The Sugar Maple at the end of my street is now a brilliant fiery orange and lighting up the whole street. I know my large maple will colour soon too, although never quite as vividly. And in Medd’s Mountain several trees are vying for the most colourful. I always think the first autumn colour highlighted against the normal green is in reality far lovelier than the fireworks we often get later. The ash trees (real ash not Mountain Ash) are a deep purple colour right now. They are always the first to colour ; and they really contribute to our fall show. September a year ago my column was about the lovely old ash tree at the mouth of Medd’s Mountain Park (see “The Death of a Tree”, September 2019). That beautiful, majestic tree did not leaf out this spring and it has been taken down. The homeowner closest to the park must have requested sections of the main trunk because they are lying on his property. The main trunk is massive and standing beside it, it came up to my hip. The telltale signs of Emerald Ash Borer are indeed evident where the bark has fallen away. It was a venerable tree and I miss it.
Last month’s column revisited one written in 2014. In that year our first frost was on the morning of September 14th. This year’s was only a day later and several mornings following were frosty as well. The morning of September 15th, aside from frost, was interesting because of the sunrise. As I was rounding the pond, setting out on my walk, I saw the sun just above the treetops. It was such an orangey-red that, had it not been so bright, I would have thought I was looking at a harvest moon. I learned afterwards that this was from the terrible forest fires burning on the west coast of the US.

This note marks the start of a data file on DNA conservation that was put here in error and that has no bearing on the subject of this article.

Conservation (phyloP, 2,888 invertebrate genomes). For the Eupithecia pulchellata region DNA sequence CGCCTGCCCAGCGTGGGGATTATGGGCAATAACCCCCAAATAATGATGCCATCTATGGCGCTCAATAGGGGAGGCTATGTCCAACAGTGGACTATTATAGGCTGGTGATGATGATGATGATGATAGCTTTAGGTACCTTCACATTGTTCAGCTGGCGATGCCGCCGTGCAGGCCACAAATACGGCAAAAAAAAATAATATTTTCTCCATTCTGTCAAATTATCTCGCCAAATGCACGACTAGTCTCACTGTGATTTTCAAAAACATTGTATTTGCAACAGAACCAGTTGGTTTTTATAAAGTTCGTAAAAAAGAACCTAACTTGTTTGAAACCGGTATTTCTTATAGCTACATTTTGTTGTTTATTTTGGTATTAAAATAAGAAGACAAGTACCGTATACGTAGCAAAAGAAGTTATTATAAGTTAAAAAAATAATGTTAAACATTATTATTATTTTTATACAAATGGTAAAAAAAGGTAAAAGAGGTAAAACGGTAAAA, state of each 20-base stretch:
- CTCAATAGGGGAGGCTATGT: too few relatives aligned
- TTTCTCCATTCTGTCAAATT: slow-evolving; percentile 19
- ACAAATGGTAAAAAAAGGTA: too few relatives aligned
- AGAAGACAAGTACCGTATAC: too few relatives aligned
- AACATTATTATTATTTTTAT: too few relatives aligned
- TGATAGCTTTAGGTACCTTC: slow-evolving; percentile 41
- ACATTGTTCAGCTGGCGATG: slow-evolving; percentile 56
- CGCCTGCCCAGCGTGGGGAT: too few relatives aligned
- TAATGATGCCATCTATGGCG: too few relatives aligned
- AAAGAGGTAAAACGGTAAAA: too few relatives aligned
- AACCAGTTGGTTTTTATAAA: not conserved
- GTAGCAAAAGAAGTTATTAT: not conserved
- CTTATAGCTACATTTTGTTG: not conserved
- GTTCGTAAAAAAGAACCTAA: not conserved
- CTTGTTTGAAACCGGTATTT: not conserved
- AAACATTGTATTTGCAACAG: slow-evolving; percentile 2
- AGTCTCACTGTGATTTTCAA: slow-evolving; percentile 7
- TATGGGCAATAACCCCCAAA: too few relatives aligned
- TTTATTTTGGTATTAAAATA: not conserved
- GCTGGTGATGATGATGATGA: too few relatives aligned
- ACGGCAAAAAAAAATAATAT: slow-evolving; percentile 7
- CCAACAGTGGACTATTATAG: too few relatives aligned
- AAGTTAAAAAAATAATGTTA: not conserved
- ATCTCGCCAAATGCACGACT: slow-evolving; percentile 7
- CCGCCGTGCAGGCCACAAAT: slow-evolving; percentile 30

The early (well to my mind early) cold weather made me research a little the first day of fall. This year it was September 22nd. But what I didn’t know is that there are two ways of reckoning the first day of each season: the astronomical versus the meteorological. Everyone knows the date of the astronomical beginning of each season even though the dates vary from year to year from the 20th to the 22nd. However, the meteorological start is always the first of the pertinent month. So in this way of reckoning, fall begins on the first of September. In my experience this does capture better what really happens.
Anyone who has been out walking, especially in wooded areas, will know that this year has been a bumper year for fungus. Mushrooms, or toadstools, of every shape and kind have been abundant. The range of colours is remarkable from almost pure white, through yellows to red. These fungus often emerge overnight and this remarkable growth always makes me think of the untold numbers of microscopic life that live beneath our feet. Soil teams with life and vast invisible networks are responsible for turning dead plant life into soil. It really is miraculous and glorious in its scope–and so absolutely essential.
Enjoy the fall colours while you can because soon the leaves will be off the trees, revealing a different beauty. The ephemeral beauty of the coloured leaves gives way to stark, angular forms, equally beautiful in their own way. Recently, a friend and neighbour lent me an old book on gardening. “The Gardener’s Year” by Karel Capek (originally published in Czech in 1929) is a delightful book full of humour, wisdom and observation. A section on the fall of the year and the fall of leaves really caught my attention; and it holds such truth and optimism that I know you’ll enjoy it too:
“It is a popular opinion that in autumn leaves fall off, and I really cannot deny it; I assert only that in a certain deeper sense autumn is the time when in fact the leaves bud. Leaves wither because winter begins; but they also wither because spring is already beginning, because new buds are being made….It is an optical illusion that trees and bushes are naked in autumn; they are, in fact, sprinkled over with everything that will unpack and unroll in spring.”
The fall is definitely here. Get out! And enjoy!
GET OUT! by Glen Spurrell